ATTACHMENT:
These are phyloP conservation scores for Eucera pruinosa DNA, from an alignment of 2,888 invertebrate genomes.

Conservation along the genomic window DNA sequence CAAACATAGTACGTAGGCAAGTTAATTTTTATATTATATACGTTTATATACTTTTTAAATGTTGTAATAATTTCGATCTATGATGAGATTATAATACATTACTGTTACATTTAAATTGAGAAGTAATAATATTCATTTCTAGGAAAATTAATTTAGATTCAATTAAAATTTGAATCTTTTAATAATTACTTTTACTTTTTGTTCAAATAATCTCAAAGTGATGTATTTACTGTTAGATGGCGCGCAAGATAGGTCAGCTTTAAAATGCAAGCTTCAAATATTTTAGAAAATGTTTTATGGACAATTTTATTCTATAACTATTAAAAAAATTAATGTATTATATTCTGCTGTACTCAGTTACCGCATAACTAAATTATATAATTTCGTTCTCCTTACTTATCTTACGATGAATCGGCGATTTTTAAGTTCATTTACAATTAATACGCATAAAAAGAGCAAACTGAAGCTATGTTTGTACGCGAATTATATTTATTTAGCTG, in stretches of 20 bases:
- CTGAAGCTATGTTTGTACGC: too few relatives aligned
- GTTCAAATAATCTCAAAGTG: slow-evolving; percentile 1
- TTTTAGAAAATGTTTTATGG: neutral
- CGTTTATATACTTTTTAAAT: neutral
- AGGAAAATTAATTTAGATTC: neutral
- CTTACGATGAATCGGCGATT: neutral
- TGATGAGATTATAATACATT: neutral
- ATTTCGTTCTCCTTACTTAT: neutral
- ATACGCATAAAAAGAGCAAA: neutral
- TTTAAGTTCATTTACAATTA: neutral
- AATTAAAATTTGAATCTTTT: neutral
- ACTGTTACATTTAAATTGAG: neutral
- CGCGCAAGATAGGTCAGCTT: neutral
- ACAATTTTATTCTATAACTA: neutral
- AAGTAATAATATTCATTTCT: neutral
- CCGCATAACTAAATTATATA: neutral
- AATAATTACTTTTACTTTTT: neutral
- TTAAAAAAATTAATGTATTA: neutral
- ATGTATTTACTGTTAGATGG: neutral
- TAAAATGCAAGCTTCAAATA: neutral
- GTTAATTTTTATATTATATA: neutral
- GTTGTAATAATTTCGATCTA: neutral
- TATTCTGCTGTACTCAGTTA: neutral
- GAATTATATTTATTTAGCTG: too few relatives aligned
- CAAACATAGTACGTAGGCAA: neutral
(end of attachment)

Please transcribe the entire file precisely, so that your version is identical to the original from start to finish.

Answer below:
These are phyloP conservation scores for Eucera pruinosa DNA, from an alignment of 2,888 invertebrate genomes.

Conservation along the genomic window DNA sequence CAAACATAGTACGTAGGCAAGTTAATTTTTATATTATATACGTTTATATACTTTTTAAATGTTGTAATAATTTCGATCTATGATGAGATTATAATACATTACTGTTACATTTAAATTGAGAAGTAATAATATTCATTTCTAGGAAAATTAATTTAGATTCAATTAAAATTTGAATCTTTTAATAATTACTTTTACTTTTTGTTCAAATAATCTCAAAGTGATGTATTTACTGTTAGATGGCGCGCAAGATAGGTCAGCTTTAAAATGCAAGCTTCAAATATTTTAGAAAATGTTTTATGGACAATTTTATTCTATAACTATTAAAAAAATTAATGTATTATATTCTGCTGTACTCAGTTACCGCATAACTAAATTATATAATTTCGTTCTCCTTACTTATCTTACGATGAATCGGCGATTTTTAAGTTCATTTACAATTAATACGCATAAAAAGAGCAAACTGAAGCTATGTTTGTACGCGAATTATATTTATTTAGCTG, in stretches of 20 bases:
- CTGAAGCTATGTTTGTACGC: too few relatives aligned
- GTTCAAATAATCTCAAAGTG: slow-evolving; percentile 1
- TTTTAGAAAATGTTTTATGG: neutral
- CGTTTATATACTTTTTAAAT: neutral
- AGGAAAATTAATTTAGATTC: neutral
- CTTACGATGAATCGGCGATT: neutral
- TGATGAGATTATAATACATT: neutral
- ATTTCGTTCTCCTTACTTAT: neutral
- ATACGCATAAAAAGAGCAAA: neutral
- TTTAAGTTCATTTACAATTA: neutral
- AATTAAAATTTGAATCTTTT: neutral
- ACTGTTACATTTAAATTGAG: neutral
- CGCGCAAGATAGGTCAGCTT: neutral
- ACAATTTTATTCTATAACTA: neutral
- AAGTAATAATATTCATTTCT: neutral
- CCGCATAACTAAATTATATA: neutral
- AATAATTACTTTTACTTTTT: neutral
- TTAAAAAAATTAATGTATTA: neutral
- ATGTATTTACTGTTAGATGG: neutral
- TAAAATGCAAGCTTCAAATA: neutral
- GTTAATTTTTATATTATATA: neutral
- GTTGTAATAATTTCGATCTA: neutral
- TATTCTGCTGTACTCAGTTA: neutral
- GAATTATATTTATTTAGCTG: too few relatives aligned
- CAAACATAGTACGTAGGCAA: neutral